Visit the American Heart Association (AHA) website for information on physical activity, diet, and various heart-related conditions. You can search for information on heart disease and stroke, share information with friends and family, and use tools to help you make heart-healthy goals and plans. Contact the AHA to find your nearest local or state AHA group. The AHA provides brochures and information about support groups and community programs, including Mended Hearts, a nationwide organization whose members visit people with heart problems and provide information and support.


Heart Rhythm Society
1400 K Street NW
Suite 500
Washington, DC  20005
Phone: (202) 464-3400
Fax: (202) 464-3401
Web Address: www.hrsonline.org
 

The Heart Rhythm Society provides information for patients and the public about heart rhythm problems. The website includes a section that focuses on patient information. This information includes causes, prevention, tests, treatment, and patient stories about heart rhythm problems. You can use the Find a Specialist section of the website to search for a heart rhythm specialist practicing in your area.


National Heart, Lung, and Blood Institute (NHLBI)
P.O. Box 30105
Bethesda, MD  20824-0105
Phone: (301) 592-8573
Fax: (240) 629-3246
TDD: (240) 629-3255
Email: nhlbiinfo@nhlbi.nih.gov
Web Address: www.nhlbi.nih.gov
 

The U.S. National Heart, Lung, and Blood Institute (NHLBI) information center offers information and publications about preventing and treating:

  • Diseases affecting the heart and circulation, such as heart attacks, high cholesterol, high blood pressure, peripheral artery disease, and heart problems present at birth (congenital heart diseases).
  • Diseases that affect the lungs, such as asthma, chronic obstructive pulmonary disease (COPD), emphysema, sleep apnea, and pneumonia.
  • Diseases that affect the blood, such as anemia, hemochromatosis, hemophilia, thalassemia, and von Willebrand disease.

National Institutes of Health Senior Health
9000 Rockville Pike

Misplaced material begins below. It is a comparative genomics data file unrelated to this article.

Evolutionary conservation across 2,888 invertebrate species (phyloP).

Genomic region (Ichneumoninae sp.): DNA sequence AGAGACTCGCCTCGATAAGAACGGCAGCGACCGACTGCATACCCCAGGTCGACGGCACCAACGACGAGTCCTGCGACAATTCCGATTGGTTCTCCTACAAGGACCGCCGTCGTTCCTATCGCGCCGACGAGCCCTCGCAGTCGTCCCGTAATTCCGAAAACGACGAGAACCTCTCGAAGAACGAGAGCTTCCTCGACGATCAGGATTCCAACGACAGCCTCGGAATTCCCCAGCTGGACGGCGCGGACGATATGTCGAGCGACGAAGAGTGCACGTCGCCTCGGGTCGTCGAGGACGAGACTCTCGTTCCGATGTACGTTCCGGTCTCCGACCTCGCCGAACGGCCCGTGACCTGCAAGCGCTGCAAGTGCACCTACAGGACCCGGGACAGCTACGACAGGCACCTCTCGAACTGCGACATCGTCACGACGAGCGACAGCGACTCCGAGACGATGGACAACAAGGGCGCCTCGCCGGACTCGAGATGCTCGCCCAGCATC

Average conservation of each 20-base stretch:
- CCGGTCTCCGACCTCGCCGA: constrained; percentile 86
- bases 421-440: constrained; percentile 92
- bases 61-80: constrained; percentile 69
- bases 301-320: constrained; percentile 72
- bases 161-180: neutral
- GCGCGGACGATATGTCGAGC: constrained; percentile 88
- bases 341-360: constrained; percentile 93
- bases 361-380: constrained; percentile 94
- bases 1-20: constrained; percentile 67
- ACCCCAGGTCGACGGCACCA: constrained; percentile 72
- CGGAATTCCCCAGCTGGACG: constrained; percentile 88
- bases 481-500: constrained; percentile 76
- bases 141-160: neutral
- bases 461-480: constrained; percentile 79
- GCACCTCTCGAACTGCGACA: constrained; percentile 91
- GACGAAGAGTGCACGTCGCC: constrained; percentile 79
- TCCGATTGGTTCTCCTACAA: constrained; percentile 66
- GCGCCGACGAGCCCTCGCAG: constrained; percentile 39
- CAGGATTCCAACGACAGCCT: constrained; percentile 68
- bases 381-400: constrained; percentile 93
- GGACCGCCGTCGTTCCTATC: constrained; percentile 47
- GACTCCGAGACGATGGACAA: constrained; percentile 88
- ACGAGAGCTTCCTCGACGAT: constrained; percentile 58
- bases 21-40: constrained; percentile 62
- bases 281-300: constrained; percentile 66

Bethesda, MD  20892
Phone: 1-800-222-2225 Aging Information Center
TDD: 1-800-222-4225
Email: custserv@nlm.nih.gov
Web Address: www.nihseniorhealth.gov
 

This website for older adults offers aging-related health information. The website's senior-friendly features include large print, simple navigation, and short, easy-to-read segments of information. A visitor to this website can click special buttons to hear the text aloud, make the text larger, or turn on higher contrast for easier viewing.

The site was developed by the National Institute on Aging and the National Library of Medicine, both part of the National Institutes of Health (NIH). NIHSeniorHealth features up-to-date health information from NIH. Also, the American Geriatrics Society provides independent review of some of the material found on this website.


References

Other Works Consulted

  • Hare JM (2012). The dilated, restrictive, and infiltrative cardiomyopathies. In RO Bonow et al., eds., Braunwald's Heart Disease: A Textbook of Cardiovascular Medicine, 9th ed., vol. 2, pp.1561–1581. Philadelphia: Saunders.
  • Hoit BD, Gupta S (2011). Restrictive, obliterative, and infiltrative cardiomyopathies. In V Fuster et al., eds., Hurst's the Heart, 13th ed., vol. 1, pp. 865–875. New York: McGraw-Hill.
  • Hunt SA, et al. (2009). 2009 focused update incorporated into the ACC/AHA 2005 guidelines for the diagnosis and management of heart failure in adults. A report of the American College of Cardiology Foundation/American Heart Association Task Force on Practice Guidelines. Circulation, 119(14): e391–e479.

Credits

By Healthwise Staff
Primary Medical Reviewer Rakesh K. Pai, MD, FACC - Cardiology, Electrophysiology
Specialist Medical Reviewer Robert A. Kloner, MD, PhD - Cardiology
Last Revised July 24, 2012